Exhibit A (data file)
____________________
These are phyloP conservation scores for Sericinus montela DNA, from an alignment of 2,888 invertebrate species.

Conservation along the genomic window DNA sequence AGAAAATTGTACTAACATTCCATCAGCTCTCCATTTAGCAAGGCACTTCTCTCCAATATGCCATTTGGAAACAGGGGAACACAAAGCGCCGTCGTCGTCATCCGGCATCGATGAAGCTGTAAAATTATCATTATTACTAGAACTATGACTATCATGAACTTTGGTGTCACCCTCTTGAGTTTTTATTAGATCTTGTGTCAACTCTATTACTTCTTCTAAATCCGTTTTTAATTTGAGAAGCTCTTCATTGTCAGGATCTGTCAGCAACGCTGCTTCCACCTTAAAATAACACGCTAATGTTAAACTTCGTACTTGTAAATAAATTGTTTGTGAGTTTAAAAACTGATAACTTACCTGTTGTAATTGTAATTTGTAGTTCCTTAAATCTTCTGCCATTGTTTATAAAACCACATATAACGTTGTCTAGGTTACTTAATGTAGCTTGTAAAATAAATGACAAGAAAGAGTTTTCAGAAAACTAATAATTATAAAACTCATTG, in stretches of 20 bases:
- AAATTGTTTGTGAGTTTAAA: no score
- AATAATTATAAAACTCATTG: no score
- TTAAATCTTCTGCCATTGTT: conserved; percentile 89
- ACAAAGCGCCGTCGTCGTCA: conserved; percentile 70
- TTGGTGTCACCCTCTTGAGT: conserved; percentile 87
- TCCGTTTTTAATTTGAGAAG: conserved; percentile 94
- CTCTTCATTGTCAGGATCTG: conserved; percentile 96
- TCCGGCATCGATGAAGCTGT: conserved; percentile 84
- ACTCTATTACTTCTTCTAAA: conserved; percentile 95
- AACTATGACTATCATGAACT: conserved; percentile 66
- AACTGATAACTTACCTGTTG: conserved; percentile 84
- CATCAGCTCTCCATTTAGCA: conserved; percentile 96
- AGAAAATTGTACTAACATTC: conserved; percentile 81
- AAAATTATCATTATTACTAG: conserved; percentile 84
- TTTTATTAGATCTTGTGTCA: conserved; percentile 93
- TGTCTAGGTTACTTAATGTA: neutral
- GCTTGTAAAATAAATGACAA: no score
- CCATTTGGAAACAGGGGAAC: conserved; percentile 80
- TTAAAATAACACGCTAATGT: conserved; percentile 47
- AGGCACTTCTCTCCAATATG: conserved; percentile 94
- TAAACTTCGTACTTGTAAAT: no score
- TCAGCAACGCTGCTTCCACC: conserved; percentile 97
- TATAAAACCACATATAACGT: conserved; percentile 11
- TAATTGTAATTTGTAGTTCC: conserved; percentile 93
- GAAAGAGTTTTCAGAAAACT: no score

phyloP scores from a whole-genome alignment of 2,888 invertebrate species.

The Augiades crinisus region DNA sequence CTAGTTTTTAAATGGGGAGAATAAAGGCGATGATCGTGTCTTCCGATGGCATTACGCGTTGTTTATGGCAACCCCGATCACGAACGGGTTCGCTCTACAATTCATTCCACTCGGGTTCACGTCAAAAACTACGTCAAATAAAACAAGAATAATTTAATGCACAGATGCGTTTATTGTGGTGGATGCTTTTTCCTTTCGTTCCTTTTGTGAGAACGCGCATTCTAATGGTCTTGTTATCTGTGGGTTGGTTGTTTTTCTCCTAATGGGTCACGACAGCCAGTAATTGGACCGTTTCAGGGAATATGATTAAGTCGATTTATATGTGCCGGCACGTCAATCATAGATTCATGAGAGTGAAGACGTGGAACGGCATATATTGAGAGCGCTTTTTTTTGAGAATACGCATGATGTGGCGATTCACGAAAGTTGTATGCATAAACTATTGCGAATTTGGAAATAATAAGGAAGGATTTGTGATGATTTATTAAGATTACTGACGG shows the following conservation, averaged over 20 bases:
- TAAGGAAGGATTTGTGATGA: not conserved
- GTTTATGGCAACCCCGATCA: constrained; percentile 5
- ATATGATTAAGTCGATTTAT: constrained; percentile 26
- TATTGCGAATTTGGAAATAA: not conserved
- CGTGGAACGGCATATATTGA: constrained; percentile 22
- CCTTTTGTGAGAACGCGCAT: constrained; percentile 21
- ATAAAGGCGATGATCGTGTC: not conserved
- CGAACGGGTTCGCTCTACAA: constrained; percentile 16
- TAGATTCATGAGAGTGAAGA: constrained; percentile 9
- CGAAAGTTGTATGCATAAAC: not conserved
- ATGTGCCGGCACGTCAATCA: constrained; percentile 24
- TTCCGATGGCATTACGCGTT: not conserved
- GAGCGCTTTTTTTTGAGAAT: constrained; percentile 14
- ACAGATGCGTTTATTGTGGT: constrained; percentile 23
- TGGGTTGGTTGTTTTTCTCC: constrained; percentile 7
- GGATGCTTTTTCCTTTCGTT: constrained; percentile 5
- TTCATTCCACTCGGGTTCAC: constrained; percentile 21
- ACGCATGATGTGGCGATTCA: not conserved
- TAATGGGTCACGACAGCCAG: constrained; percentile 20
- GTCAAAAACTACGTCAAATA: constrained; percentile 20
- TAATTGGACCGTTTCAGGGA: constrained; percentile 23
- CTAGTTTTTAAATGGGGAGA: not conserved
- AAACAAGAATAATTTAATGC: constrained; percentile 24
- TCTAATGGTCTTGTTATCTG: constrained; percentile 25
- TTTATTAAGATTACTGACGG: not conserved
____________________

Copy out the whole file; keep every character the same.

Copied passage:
These are phyloP conservation scores for Sericinus montela DNA, from an alignment of 2,888 invertebrate species.

Conservation along the genomic window DNA sequence AGAAAATTGTACTAACATTCCATCAGCTCTCCATTTAGCAAGGCACTTCTCTCCAATATGCCATTTGGAAACAGGGGAACACAAAGCGCCGTCGTCGTCATCCGGCATCGATGAAGCTGTAAAATTATCATTATTACTAGAACTATGACTATCATGAACTTTGGTGTCACCCTCTTGAGTTTTTATTAGATCTTGTGTCAACTCTATTACTTCTTCTAAATCCGTTTTTAATTTGAGAAGCTCTTCATTGTCAGGATCTGTCAGCAACGCTGCTTCCACCTTAAAATAACACGCTAATGTTAAACTTCGTACTTGTAAATAAATTGTTTGTGAGTTTAAAAACTGATAACTTACCTGTTGTAATTGTAATTTGTAGTTCCTTAAATCTTCTGCCATTGTTTATAAAACCACATATAACGTTGTCTAGGTTACTTAATGTAGCTTGTAAAATAAATGACAAGAAAGAGTTTTCAGAAAACTAATAATTATAAAACTCATTG, in stretches of 20 bases:
- AAATTGTTTGTGAGTTTAAA: no score
- AATAATTATAAAACTCATTG: no score
- TTAAATCTTCTGCCATTGTT: conserved; percentile 89
- ACAAAGCGCCGTCGTCGTCA: conserved; percentile 70
- TTGGTGTCACCCTCTTGAGT: conserved; percentile 87
- TCCGTTTTTAATTTGAGAAG: conserved; percentile 94
- CTCTTCATTGTCAGGATCTG: conserved; percentile 96
- TCCGGCATCGATGAAGCTGT: conserved; percentile 84
- ACTCTATTACTTCTTCTAAA: conserved; percentile 95
- AACTATGACTATCATGAACT: conserved; percentile 66
- AACTGATAACTTACCTGTTG: conserved; percentile 84
- CATCAGCTCTCCATTTAGCA: conserved; percentile 96
- AGAAAATTGTACTAACATTC: conserved; percentile 81
- AAAATTATCATTATTACTAG: conserved; percentile 84
- TTTTATTAGATCTTGTGTCA: conserved; percentile 93
- TGTCTAGGTTACTTAATGTA: neutral
- GCTTGTAAAATAAATGACAA: no score
- CCATTTGGAAACAGGGGAAC: conserved; percentile 80
- TTAAAATAACACGCTAATGT: conserved; percentile 47
- AGGCACTTCTCTCCAATATG: conserved; percentile 94
- TAAACTTCGTACTTGTAAAT: no score
- TCAGCAACGCTGCTTCCACC: conserved; percentile 97
- TATAAAACCACATATAACGT: conserved; percentile 11
- TAATTGTAATTTGTAGTTCC: conserved; percentile 93
- GAAAGAGTTTTCAGAAAACT: no score

phyloP scores from a whole-genome alignment of 2,888 invertebrate species.

The Augiades crinisus region DNA sequence CTAGTTTTTAAATGGGGAGAATAAAGGCGATGATCGTGTCTTCCGATGGCATTACGCGTTGTTTATGGCAACCCCGATCACGAACGGGTTCGCTCTACAATTCATTCCACTCGGGTTCACGTCAAAAACTACGTCAAATAAAACAAGAATAATTTAATGCACAGATGCGTTTATTGTGGTGGATGCTTTTTCCTTTCGTTCCTTTTGTGAGAACGCGCATTCTAATGGTCTTGTTATCTGTGGGTTGGTTGTTTTTCTCCTAATGGGTCACGACAGCCAGTAATTGGACCGTTTCAGGGAATATGATTAAGTCGATTTATATGTGCCGGCACGTCAATCATAGATTCATGAGAGTGAAGACGTGGAACGGCATATATTGAGAGCGCTTTTTTTTGAGAATACGCATGATGTGGCGATTCACGAAAGTTGTATGCATAAACTATTGCGAATTTGGAAATAATAAGGAAGGATTTGTGATGATTTATTAAGATTACTGACGG shows the following conservation, averaged over 20 bases:
- TAAGGAAGGATTTGTGATGA: not conserved
- GTTTATGGCAACCCCGATCA: constrained; percentile 5
- ATATGATTAAGTCGATTTAT: constrained; percentile 26
- TATTGCGAATTTGGAAATAA: not conserved
- CGTGGAACGGCATATATTGA: constrained; percentile 22
- CCTTTTGTGAGAACGCGCAT: constrained; percentile 21
- ATAAAGGCGATGATCGTGTC: not conserved
- CGAACGGGTTCGCTCTACAA: constrained; percentile 16
- TAGATTCATGAGAGTGAAGA: constrained; percentile 9
- CGAAAGTTGTATGCATAAAC: not conserved
- ATGTGCCGGCACGTCAATCA: constrained; percentile 24
- TTCCGATGGCATTACGCGTT: not conserved
- GAGCGCTTTTTTTTGAGAAT: constrained; percentile 14
- ACAGATGCGTTTATTGTGGT: constrained; percentile 23
- TGGGTTGGTTGTTTTTCTCC: constrained; percentile 7
- GGATGCTTTTTCCTTTCGTT: constrained; percentile 5
- TTCATTCCACTCGGGTTCAC: constrained; percentile 21
- ACGCATGATGTGGCGATTCA: not conserved
- TAATGGGTCACGACAGCCAG: constrained; percentile 20
- GTCAAAAACTACGTCAAATA: constrained; percentile 20
- TAATTGGACCGTTTCAGGGA: constrained; percentile 23
- CTAGTTTTTAAATGGGGAGA: not conserved
- AAACAAGAATAATTTAATGC: constrained; percentile 24
- TCTAATGGTCTTGTTATCTG: constrained; percentile 25
- TTTATTAAGATTACTGACGG: not conserved